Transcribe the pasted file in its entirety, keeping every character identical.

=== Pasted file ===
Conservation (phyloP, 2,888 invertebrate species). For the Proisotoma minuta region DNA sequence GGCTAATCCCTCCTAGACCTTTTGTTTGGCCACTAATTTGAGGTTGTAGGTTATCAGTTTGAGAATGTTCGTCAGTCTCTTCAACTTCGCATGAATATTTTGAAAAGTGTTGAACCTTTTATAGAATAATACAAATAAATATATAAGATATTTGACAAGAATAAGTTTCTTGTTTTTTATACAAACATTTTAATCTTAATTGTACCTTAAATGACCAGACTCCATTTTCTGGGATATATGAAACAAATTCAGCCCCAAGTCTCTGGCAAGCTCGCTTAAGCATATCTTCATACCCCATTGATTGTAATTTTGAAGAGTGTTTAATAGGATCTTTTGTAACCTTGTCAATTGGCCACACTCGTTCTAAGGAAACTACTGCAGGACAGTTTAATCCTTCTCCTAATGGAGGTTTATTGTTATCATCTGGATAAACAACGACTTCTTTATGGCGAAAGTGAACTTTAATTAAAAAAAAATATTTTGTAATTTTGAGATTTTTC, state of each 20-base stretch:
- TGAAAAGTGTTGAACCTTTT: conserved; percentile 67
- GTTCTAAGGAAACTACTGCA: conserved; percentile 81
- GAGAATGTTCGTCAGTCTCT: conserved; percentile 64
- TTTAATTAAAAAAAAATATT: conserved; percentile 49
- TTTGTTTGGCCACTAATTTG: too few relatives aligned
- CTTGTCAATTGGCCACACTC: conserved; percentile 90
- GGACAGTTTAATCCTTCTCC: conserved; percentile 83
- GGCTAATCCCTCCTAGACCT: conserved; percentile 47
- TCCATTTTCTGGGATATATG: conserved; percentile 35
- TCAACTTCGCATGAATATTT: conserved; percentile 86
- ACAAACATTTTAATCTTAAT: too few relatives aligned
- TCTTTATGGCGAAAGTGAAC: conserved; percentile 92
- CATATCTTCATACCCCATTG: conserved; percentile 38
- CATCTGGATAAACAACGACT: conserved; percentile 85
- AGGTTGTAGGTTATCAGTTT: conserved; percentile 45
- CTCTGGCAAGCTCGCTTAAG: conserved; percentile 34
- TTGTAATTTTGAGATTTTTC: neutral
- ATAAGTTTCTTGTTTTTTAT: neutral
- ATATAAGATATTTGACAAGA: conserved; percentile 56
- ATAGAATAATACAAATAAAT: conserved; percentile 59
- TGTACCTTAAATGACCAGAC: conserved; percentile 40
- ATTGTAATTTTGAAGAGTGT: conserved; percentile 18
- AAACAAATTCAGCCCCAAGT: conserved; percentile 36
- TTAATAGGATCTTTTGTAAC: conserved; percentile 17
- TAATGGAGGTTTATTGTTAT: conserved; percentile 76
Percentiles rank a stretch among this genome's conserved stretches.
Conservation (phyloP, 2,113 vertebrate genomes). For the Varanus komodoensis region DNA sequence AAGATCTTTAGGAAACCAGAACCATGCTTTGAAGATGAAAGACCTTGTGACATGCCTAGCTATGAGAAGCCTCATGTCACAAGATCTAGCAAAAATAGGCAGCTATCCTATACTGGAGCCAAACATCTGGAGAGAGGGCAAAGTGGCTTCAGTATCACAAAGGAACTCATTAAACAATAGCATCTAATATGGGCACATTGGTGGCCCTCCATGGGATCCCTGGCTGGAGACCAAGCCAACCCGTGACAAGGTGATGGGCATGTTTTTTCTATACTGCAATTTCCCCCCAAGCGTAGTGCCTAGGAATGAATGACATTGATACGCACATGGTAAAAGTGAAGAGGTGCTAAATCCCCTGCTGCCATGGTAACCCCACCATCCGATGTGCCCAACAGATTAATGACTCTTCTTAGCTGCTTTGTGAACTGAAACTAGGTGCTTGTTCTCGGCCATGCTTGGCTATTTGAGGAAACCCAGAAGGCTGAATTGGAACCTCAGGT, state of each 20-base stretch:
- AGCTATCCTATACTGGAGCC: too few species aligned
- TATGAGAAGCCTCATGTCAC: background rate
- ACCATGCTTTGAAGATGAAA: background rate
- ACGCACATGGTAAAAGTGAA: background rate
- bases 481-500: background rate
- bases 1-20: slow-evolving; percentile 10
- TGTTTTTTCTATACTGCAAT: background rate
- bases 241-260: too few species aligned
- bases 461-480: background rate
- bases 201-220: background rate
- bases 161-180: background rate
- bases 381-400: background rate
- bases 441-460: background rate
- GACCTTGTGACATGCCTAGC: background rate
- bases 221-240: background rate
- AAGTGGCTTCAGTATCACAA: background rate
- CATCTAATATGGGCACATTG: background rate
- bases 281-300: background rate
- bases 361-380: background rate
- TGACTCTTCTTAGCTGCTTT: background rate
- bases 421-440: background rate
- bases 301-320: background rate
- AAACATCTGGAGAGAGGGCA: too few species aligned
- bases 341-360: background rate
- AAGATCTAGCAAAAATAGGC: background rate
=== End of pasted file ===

Conservation (phyloP, 2,888 invertebrate species). For the Proisotoma minuta region DNA sequence GGCTAATCCCTCCTAGACCTTTTGTTTGGCCACTAATTTGAGGTTGTAGGTTATCAGTTTGAGAATGTTCGTCAGTCTCTTCAACTTCGCATGAATATTTTGAAAAGTGTTGAACCTTTTATAGAATAATACAAATAAATATATAAGATATTTGACAAGAATAAGTTTCTTGTTTTTTATACAAACATTTTAATCTTAATTGTACCTTAAATGACCAGACTCCATTTTCTGGGATATATGAAACAAATTCAGCCCCAAGTCTCTGGCAAGCTCGCTTAAGCATATCTTCATACCCCATTGATTGTAATTTTGAAGAGTGTTTAATAGGATCTTTTGTAACCTTGTCAATTGGCCACACTCGTTCTAAGGAAACTACTGCAGGACAGTTTAATCCTTCTCCTAATGGAGGTTTATTGTTATCATCTGGATAAACAACGACTTCTTTATGGCGAAAGTGAACTTTAATTAAAAAAAAATATTTTGTAATTTTGAGATTTTTC, state of each 20-base stretch:
- TGAAAAGTGTTGAACCTTTT: conserved; percentile 67
- GTTCTAAGGAAACTACTGCA: conserved; percentile 81
- GAGAATGTTCGTCAGTCTCT: conserved; percentile 64
- TTTAATTAAAAAAAAATATT: conserved; percentile 49
- TTTGTTTGGCCACTAATTTG: too few relatives aligned
- CTTGTCAATTGGCCACACTC: conserved; percentile 90
- GGACAGTTTAATCCTTCTCC: conserved; percentile 83
- GGCTAATCCCTCCTAGACCT: conserved; percentile 47
- TCCATTTTCTGGGATATATG: conserved; percentile 35
- TCAACTTCGCATGAATATTT: conserved; percentile 86
- ACAAACATTTTAATCTTAAT: too few relatives aligned
- TCTTTATGGCGAAAGTGAAC: conserved; percentile 92
- CATATCTTCATACCCCATTG: conserved; percentile 38
- CATCTGGATAAACAACGACT: conserved; percentile 85
- AGGTTGTAGGTTATCAGTTT: conserved; percentile 45
- CTCTGGCAAGCTCGCTTAAG: conserved; percentile 34
- TTGTAATTTTGAGATTTTTC: neutral
- ATAAGTTTCTTGTTTTTTAT: neutral
- ATATAAGATATTTGACAAGA: conserved; percentile 56
- ATAGAATAATACAAATAAAT: conserved; percentile 59
- TGTACCTTAAATGACCAGAC: conserved; percentile 40
- ATTGTAATTTTGAAGAGTGT: conserved; percentile 18
- AAACAAATTCAGCCCCAAGT: conserved; percentile 36
- TTAATAGGATCTTTTGTAAC: conserved; percentile 17
- TAATGGAGGTTTATTGTTAT: conserved; percentile 76
Percentiles rank a stretch among this genome's conserved stretches.
Conservation (phyloP, 2,113 vertebrate genomes). For the Varanus komodoensis region DNA sequence AAGATCTTTAGGAAACCAGAACCATGCTTTGAAGATGAAAGACCTTGTGACATGCCTAGCTATGAGAAGCCTCATGTCACAAGATCTAGCAAAAATAGGCAGCTATCCTATACTGGAGCCAAACATCTGGAGAGAGGGCAAAGTGGCTTCAGTATCACAAAGGAACTCATTAAACAATAGCATCTAATATGGGCACATTGGTGGCCCTCCATGGGATCCCTGGCTGGAGACCAAGCCAACCCGTGACAAGGTGATGGGCATGTTTTTTCTATACTGCAATTTCCCCCCAAGCGTAGTGCCTAGGAATGAATGACATTGATACGCACATGGTAAAAGTGAAGAGGTGCTAAATCCCCTGCTGCCATGGTAACCCCACCATCCGATGTGCCCAACAGATTAATGACTCTTCTTAGCTGCTTTGTGAACTGAAACTAGGTGCTTGTTCTCGGCCATGCTTGGCTATTTGAGGAAACCCAGAAGGCTGAATTGGAACCTCAGGT, state of each 20-base stretch:
- AGCTATCCTATACTGGAGCC: too few species aligned
- TATGAGAAGCCTCATGTCAC: background rate
- ACCATGCTTTGAAGATGAAA: background rate
- ACGCACATGGTAAAAGTGAA: background rate
- bases 481-500: background rate
- bases 1-20: slow-evolving; percentile 10
- TGTTTTTTCTATACTGCAAT: background rate
- bases 241-260: too few species aligned
- bases 461-480: background rate
- bases 201-220: background rate
- bases 161-180: background rate
- bases 381-400: background rate
- bases 441-460: background rate
- GACCTTGTGACATGCCTAGC: background rate
- bases 221-240: background rate
- AAGTGGCTTCAGTATCACAA: background rate
- CATCTAATATGGGCACATTG: background rate
- bases 281-300: background rate
- bases 361-380: background rate
- TGACTCTTCTTAGCTGCTTT: background rate
- bases 421-440: background rate
- bases 301-320: background rate
- AAACATCTGGAGAGAGGGCA: too few species aligned
- bases 341-360: background rate
- AAGATCTAGCAAAAATAGGC: background rate